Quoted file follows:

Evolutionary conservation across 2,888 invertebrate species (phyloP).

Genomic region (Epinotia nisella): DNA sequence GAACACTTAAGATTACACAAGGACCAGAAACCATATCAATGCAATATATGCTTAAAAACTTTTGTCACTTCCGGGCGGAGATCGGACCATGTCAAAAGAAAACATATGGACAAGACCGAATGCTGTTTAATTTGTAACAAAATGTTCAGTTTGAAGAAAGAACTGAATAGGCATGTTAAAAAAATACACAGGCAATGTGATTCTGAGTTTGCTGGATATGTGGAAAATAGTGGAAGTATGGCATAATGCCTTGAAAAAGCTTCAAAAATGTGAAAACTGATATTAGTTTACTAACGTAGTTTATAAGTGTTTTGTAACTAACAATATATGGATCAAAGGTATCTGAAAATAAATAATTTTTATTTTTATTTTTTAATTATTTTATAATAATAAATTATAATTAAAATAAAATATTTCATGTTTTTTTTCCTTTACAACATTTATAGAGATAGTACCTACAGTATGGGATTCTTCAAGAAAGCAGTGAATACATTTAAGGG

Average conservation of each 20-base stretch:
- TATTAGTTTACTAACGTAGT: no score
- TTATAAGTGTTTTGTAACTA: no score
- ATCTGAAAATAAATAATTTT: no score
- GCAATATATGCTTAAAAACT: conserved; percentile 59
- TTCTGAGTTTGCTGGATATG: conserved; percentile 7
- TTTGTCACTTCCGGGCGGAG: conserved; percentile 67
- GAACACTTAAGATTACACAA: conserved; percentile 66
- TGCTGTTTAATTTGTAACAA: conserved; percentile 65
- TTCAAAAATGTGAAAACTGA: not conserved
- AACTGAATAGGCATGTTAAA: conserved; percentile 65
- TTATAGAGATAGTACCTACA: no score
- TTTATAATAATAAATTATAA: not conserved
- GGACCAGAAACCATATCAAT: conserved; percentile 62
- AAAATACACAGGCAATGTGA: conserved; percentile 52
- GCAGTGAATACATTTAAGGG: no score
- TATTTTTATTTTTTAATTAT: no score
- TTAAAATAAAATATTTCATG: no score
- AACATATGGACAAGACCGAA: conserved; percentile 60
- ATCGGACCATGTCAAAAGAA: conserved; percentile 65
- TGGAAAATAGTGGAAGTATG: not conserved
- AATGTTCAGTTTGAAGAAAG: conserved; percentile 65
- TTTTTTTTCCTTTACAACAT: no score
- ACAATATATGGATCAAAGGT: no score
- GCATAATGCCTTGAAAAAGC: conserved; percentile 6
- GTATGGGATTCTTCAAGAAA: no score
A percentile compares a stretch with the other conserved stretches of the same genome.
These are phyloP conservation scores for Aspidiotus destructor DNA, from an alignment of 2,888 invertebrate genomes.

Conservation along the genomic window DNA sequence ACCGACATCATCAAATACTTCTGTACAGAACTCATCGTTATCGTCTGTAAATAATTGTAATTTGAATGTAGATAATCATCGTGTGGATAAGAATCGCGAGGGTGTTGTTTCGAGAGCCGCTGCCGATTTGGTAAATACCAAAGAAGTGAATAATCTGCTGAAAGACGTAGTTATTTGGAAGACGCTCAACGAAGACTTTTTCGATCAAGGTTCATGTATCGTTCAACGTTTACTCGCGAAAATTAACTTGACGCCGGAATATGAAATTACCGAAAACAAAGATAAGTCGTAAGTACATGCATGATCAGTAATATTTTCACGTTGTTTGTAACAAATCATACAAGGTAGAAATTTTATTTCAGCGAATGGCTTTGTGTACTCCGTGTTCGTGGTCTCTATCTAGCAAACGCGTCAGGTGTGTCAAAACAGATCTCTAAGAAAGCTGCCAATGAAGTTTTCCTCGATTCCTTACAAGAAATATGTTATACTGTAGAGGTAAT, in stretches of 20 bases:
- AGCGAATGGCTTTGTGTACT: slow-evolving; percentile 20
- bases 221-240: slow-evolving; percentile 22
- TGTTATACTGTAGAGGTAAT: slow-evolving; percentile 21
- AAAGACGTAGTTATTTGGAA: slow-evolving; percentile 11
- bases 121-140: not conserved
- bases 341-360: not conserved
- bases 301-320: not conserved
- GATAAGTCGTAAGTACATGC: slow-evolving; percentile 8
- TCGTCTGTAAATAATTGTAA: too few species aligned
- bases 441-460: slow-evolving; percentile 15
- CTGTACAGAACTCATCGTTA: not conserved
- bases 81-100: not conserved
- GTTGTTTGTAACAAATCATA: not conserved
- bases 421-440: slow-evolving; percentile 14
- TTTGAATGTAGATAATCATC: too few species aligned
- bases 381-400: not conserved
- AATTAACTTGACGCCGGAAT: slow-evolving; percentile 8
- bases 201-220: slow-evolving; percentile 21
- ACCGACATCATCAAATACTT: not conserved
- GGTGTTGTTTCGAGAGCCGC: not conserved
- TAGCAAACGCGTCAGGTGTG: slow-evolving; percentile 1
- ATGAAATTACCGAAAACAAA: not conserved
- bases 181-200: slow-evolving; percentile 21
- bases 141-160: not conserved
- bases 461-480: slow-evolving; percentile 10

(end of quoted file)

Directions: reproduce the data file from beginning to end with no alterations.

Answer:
Evolutionary conservation across 2,888 invertebrate species (phyloP).

Genomic region (Epinotia nisella): DNA sequence GAACACTTAAGATTACACAAGGACCAGAAACCATATCAATGCAATATATGCTTAAAAACTTTTGTCACTTCCGGGCGGAGATCGGACCATGTCAAAAGAAAACATATGGACAAGACCGAATGCTGTTTAATTTGTAACAAAATGTTCAGTTTGAAGAAAGAACTGAATAGGCATGTTAAAAAAATACACAGGCAATGTGATTCTGAGTTTGCTGGATATGTGGAAAATAGTGGAAGTATGGCATAATGCCTTGAAAAAGCTTCAAAAATGTGAAAACTGATATTAGTTTACTAACGTAGTTTATAAGTGTTTTGTAACTAACAATATATGGATCAAAGGTATCTGAAAATAAATAATTTTTATTTTTATTTTTTAATTATTTTATAATAATAAATTATAATTAAAATAAAATATTTCATGTTTTTTTTCCTTTACAACATTTATAGAGATAGTACCTACAGTATGGGATTCTTCAAGAAAGCAGTGAATACATTTAAGGG

Average conservation of each 20-base stretch:
- TATTAGTTTACTAACGTAGT: no score
- TTATAAGTGTTTTGTAACTA: no score
- ATCTGAAAATAAATAATTTT: no score
- GCAATATATGCTTAAAAACT: conserved; percentile 59
- TTCTGAGTTTGCTGGATATG: conserved; percentile 7
- TTTGTCACTTCCGGGCGGAG: conserved; percentile 67
- GAACACTTAAGATTACACAA: conserved; percentile 66
- TGCTGTTTAATTTGTAACAA: conserved; percentile 65
- TTCAAAAATGTGAAAACTGA: not conserved
- AACTGAATAGGCATGTTAAA: conserved; percentile 65
- TTATAGAGATAGTACCTACA: no score
- TTTATAATAATAAATTATAA: not conserved
- GGACCAGAAACCATATCAAT: conserved; percentile 62
- AAAATACACAGGCAATGTGA: conserved; percentile 52
- GCAGTGAATACATTTAAGGG: no score
- TATTTTTATTTTTTAATTAT: no score
- TTAAAATAAAATATTTCATG: no score
- AACATATGGACAAGACCGAA: conserved; percentile 60
- ATCGGACCATGTCAAAAGAA: conserved; percentile 65
- TGGAAAATAGTGGAAGTATG: not conserved
- AATGTTCAGTTTGAAGAAAG: conserved; percentile 65
- TTTTTTTTCCTTTACAACAT: no score
- ACAATATATGGATCAAAGGT: no score
- GCATAATGCCTTGAAAAAGC: conserved; percentile 6
- GTATGGGATTCTTCAAGAAA: no score
A percentile compares a stretch with the other conserved stretches of the same genome.
These are phyloP conservation scores for Aspidiotus destructor DNA, from an alignment of 2,888 invertebrate genomes.

Conservation along the genomic window DNA sequence ACCGACATCATCAAATACTTCTGTACAGAACTCATCGTTATCGTCTGTAAATAATTGTAATTTGAATGTAGATAATCATCGTGTGGATAAGAATCGCGAGGGTGTTGTTTCGAGAGCCGCTGCCGATTTGGTAAATACCAAAGAAGTGAATAATCTGCTGAAAGACGTAGTTATTTGGAAGACGCTCAACGAAGACTTTTTCGATCAAGGTTCATGTATCGTTCAACGTTTACTCGCGAAAATTAACTTGACGCCGGAATATGAAATTACCGAAAACAAAGATAAGTCGTAAGTACATGCATGATCAGTAATATTTTCACGTTGTTTGTAACAAATCATACAAGGTAGAAATTTTATTTCAGCGAATGGCTTTGTGTACTCCGTGTTCGTGGTCTCTATCTAGCAAACGCGTCAGGTGTGTCAAAACAGATCTCTAAGAAAGCTGCCAATGAAGTTTTCCTCGATTCCTTACAAGAAATATGTTATACTGTAGAGGTAAT, in stretches of 20 bases:
- AGCGAATGGCTTTGTGTACT: slow-evolving; percentile 20
- bases 221-240: slow-evolving; percentile 22
- TGTTATACTGTAGAGGTAAT: slow-evolving; percentile 21
- AAAGACGTAGTTATTTGGAA: slow-evolving; percentile 11
- bases 121-140: not conserved
- bases 341-360: not conserved
- bases 301-320: not conserved
- GATAAGTCGTAAGTACATGC: slow-evolving; percentile 8
- TCGTCTGTAAATAATTGTAA: too few species aligned
- bases 441-460: slow-evolving; percentile 15
- CTGTACAGAACTCATCGTTA: not conserved
- bases 81-100: not conserved
- GTTGTTTGTAACAAATCATA: not conserved
- bases 421-440: slow-evolving; percentile 14
- TTTGAATGTAGATAATCATC: too few species aligned
- bases 381-400: not conserved
- AATTAACTTGACGCCGGAAT: slow-evolving; percentile 8
- bases 201-220: slow-evolving; percentile 21
- ACCGACATCATCAAATACTT: not conserved
- GGTGTTGTTTCGAGAGCCGC: not conserved
- TAGCAAACGCGTCAGGTGTG: slow-evolving; percentile 1
- ATGAAATTACCGAAAACAAA: not conserved
- bases 181-200: slow-evolving; percentile 21
- bases 141-160: not conserved
- bases 461-480: slow-evolving; percentile 10